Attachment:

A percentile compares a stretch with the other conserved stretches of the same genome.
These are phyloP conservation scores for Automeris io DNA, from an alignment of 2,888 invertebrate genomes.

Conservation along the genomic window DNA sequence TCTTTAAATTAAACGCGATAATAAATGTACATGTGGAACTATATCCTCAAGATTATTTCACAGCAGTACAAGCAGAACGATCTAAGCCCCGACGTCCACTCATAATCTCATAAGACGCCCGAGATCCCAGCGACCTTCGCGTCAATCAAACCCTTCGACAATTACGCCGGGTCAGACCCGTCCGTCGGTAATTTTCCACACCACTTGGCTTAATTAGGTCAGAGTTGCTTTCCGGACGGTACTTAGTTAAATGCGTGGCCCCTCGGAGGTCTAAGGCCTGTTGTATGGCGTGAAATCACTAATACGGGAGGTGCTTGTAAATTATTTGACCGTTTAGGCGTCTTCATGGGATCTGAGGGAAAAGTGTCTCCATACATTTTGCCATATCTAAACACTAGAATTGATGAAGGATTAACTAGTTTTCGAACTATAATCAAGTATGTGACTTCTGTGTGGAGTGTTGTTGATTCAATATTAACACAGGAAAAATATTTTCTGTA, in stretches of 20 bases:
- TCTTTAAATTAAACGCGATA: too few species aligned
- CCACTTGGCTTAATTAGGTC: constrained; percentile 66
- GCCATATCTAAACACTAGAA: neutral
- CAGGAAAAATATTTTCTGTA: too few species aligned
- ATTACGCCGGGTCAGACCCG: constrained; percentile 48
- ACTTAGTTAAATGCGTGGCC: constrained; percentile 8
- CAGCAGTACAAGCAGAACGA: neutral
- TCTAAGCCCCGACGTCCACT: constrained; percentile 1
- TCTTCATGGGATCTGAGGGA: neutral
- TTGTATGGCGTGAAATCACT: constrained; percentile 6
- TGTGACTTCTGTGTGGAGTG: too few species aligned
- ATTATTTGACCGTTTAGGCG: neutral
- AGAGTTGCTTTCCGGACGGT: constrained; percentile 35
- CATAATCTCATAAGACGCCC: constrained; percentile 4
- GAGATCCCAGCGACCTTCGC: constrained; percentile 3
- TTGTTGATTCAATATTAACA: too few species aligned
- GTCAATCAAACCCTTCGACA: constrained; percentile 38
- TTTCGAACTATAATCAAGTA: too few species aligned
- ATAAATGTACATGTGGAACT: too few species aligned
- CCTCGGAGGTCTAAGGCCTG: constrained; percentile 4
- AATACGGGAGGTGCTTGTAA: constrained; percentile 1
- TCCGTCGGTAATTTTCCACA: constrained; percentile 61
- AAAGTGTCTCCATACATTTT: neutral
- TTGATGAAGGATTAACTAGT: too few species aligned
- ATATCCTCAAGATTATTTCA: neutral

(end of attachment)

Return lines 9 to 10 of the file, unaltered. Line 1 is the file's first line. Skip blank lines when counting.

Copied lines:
- ACTTAGTTAAATGCGTGGCC: constrained; percentile 8
- CAGCAGTACAAGCAGAACGA: neutral